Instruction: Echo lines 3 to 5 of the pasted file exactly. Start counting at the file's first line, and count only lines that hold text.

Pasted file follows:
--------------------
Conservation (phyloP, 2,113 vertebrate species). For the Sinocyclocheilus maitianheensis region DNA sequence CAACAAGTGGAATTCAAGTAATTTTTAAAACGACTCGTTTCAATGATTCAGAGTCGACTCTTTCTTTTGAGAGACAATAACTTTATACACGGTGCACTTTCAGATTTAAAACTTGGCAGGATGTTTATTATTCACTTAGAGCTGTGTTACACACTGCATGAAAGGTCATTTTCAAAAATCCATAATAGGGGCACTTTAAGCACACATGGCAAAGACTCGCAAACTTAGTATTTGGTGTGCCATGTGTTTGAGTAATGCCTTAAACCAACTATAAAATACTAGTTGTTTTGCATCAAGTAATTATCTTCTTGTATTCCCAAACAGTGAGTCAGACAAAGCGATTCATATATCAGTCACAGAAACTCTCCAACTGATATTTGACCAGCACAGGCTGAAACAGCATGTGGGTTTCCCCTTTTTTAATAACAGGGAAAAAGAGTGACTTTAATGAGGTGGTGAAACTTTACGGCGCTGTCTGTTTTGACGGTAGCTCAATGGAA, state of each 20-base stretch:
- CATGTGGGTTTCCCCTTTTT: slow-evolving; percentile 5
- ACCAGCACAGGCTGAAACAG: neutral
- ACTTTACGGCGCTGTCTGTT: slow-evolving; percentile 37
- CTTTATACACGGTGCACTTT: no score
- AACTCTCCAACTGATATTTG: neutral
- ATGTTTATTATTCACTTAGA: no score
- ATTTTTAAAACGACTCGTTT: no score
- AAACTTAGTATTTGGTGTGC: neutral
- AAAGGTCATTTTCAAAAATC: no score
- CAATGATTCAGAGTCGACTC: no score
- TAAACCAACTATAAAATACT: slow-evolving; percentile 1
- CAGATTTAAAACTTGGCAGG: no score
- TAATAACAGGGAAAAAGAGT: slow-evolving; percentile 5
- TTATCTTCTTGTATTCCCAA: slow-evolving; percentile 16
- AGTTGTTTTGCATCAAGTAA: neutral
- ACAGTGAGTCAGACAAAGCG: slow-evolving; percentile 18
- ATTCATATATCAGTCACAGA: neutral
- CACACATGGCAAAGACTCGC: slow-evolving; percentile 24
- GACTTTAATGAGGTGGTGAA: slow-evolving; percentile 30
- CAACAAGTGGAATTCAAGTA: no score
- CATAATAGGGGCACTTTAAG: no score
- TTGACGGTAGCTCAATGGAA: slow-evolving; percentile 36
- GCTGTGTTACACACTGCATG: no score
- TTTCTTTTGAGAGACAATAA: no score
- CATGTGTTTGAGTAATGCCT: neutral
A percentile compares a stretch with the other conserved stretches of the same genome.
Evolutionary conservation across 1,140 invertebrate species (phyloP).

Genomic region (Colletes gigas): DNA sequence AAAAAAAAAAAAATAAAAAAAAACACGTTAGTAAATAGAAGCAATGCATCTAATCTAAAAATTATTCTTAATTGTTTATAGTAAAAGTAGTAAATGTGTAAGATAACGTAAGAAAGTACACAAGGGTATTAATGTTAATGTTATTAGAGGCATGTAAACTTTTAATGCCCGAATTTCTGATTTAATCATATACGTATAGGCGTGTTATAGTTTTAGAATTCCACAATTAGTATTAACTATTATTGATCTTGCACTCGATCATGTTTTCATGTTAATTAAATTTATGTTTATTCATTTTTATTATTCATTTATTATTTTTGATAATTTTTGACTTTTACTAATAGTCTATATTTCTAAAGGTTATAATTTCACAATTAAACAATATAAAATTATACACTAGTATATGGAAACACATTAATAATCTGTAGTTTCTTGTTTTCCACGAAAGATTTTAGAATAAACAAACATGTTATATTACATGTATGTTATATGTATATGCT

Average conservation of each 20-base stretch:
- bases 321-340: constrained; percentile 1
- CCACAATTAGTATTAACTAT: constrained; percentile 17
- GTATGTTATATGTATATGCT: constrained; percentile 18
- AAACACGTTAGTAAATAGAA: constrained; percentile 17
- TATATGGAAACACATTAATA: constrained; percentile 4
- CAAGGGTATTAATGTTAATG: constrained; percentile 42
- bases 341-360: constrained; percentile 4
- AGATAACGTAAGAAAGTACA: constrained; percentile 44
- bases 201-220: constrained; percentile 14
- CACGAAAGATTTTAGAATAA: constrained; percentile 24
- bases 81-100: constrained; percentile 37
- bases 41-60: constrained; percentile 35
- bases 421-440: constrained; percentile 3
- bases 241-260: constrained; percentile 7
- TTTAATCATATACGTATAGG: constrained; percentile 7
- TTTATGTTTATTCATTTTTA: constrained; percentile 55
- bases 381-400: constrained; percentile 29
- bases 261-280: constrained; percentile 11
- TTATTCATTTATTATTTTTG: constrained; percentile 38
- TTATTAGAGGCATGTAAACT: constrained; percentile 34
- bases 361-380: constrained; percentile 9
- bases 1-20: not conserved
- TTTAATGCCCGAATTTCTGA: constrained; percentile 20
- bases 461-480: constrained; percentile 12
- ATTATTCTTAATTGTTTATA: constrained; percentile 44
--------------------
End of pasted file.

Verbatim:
- ACCAGCACAGGCTGAAACAG: neutral
- ACTTTACGGCGCTGTCTGTT: slow-evolving; percentile 37
- CTTTATACACGGTGCACTTT: no score